A Charlotte Mason Bible Study Lesson


“But let the imaginations of children be stored with the pictures, their minds nourished upon the words, of the gradually unfolding stories of the scriptures, and they will come to look out upon a wide horizon within which persons and events take shape in their due place and in due proportion.” (Mason, vol 1)


First, I explain why I’m focusing subject by subject. I also include Charlotte Mason quotes because I find her original lectures on education to be inspiring and helpful.

Next, please keep reading to see the break down of implementing lessons, the schedule, and resources I’m using that fit our family. Finally, I share the wealth of quality Charlotte Mason resources I have found helpful, from those mothers who have gone before me.


“Our aim in education is to give a full life. We owe it to them to initiate an immense number of interests.” (Mason, vol. 3)

There are MANY subjects included in a Charlotte Mason education because she believed in spreading a wide feast. Sometimes, it feels a bit daunting for a new homeschooling mama. Therefore, I’m attempting to learn, digest, and absorb how I’m going to be teaching each subject. I have decided to compose a blog post on each subject for Form 1B. This will help me prepare to teach my oldest son in the Fall.


“As a matter of fact, it is the man who has read and thought on many subjects who is, with the necessary training, the most capable.” (Mason, vol. 6)

Ms. Mason suggests spreading a wide feast in education, in order to nourish a child’s mind. A Charlotte Mason curriculum aims to be wide and varied. This gives the child a chance to develop many interests and become well rounded. A Charlotte Mason education certainly intends to be rich, varied, and life giving, and this is partly why I choose to focus on her philosophy of education.

“He requires much knowledge, for the mind needs sufficient food as much as does the body.” (Mason, vol. 6)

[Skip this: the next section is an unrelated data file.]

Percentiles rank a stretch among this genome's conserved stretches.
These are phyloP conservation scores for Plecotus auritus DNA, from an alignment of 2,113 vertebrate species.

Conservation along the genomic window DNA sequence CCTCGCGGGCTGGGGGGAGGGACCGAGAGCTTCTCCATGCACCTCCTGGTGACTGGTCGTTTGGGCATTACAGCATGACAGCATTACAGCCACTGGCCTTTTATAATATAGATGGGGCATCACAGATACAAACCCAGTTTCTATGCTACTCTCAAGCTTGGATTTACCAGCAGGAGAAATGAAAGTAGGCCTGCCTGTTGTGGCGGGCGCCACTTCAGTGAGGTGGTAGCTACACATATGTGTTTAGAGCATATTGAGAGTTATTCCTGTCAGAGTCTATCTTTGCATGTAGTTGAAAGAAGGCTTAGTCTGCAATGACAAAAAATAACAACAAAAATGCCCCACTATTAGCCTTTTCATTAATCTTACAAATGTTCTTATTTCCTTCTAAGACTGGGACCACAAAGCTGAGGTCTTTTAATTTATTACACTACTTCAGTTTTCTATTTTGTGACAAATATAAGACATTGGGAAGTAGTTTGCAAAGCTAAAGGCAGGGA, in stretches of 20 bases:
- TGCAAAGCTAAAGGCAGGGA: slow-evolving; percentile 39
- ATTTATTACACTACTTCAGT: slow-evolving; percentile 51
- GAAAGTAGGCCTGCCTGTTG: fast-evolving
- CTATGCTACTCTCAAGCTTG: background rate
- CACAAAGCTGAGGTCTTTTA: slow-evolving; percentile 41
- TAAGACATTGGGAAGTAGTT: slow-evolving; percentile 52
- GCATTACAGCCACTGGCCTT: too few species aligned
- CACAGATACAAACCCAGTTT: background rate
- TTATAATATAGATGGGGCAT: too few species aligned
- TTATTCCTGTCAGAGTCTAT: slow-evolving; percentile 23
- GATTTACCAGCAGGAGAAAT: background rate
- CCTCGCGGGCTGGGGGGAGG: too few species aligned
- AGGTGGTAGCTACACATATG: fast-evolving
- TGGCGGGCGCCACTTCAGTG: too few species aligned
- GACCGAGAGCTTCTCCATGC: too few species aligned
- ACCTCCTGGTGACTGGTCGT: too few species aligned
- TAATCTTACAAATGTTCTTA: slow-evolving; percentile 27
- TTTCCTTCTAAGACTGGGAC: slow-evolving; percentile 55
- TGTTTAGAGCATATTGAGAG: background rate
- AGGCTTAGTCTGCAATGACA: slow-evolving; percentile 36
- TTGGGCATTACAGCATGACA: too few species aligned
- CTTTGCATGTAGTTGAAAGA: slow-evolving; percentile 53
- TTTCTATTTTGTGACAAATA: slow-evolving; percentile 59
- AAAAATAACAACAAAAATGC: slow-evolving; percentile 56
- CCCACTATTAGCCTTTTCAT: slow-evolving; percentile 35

I became interested in healthy eating almost 12 years ago as a yoga instructor. Once my children were born, I became more focused on nutrition. Thankfully, I was able to breastfeed both children, as babies, because it was a wonderful nutrition option for them.

When I became a Health Coach last year, I focused even more on nutrient dense foods to nourish my family. I aim to give them a great start in their little lives.

“The mind feeds on ideas, and therefore children should have a generous curriculum.” (Mason, vol. 1)

Presently, I continue to to give them a varied and nourishing feast. This carries over to their education.  I take it as my job to give a nourishing feast for their minds and body.

Ms. Charlotte Mason also says,

“But, believing that the normal child has powers of mind that fit him to deal with all knowledge proper to him, we must give him a full and generous curriculum…” (Mason, vol. 1)




“Children between the ages of six and nine should get a considerable knowledge of the Bible text.” (Mason, vol. 1)

First, Charlotte Mason says a standard Bible should be used. the Bible lesson should not come from a children’s Bible or devotional. Instead, it should be the text and the Word of the Bible. Children are worthy of the very best, and rise to the occupation of listening to the Bible in its whole form. Personally, I choose a beautiful and journaling Bible because I thought I would really enjoy it. I’m using a King James Version. Its called Praise: A Creative Journaling Bible.

If you have preschoolers, this is my FAVORITE Children’s Bible…though the true Bible should also be read to them from a young age.


Charlotte Mason called the Bible lesson, the “chief lesson.” Its upheld as the most important subject since it teaches a child right from wrong. Therefore, she urges the Bible lesson to be the first lesson of the day. The lesson should be about 15 minutes long. Finally, a Bible lesson should occur once a day, five days a week.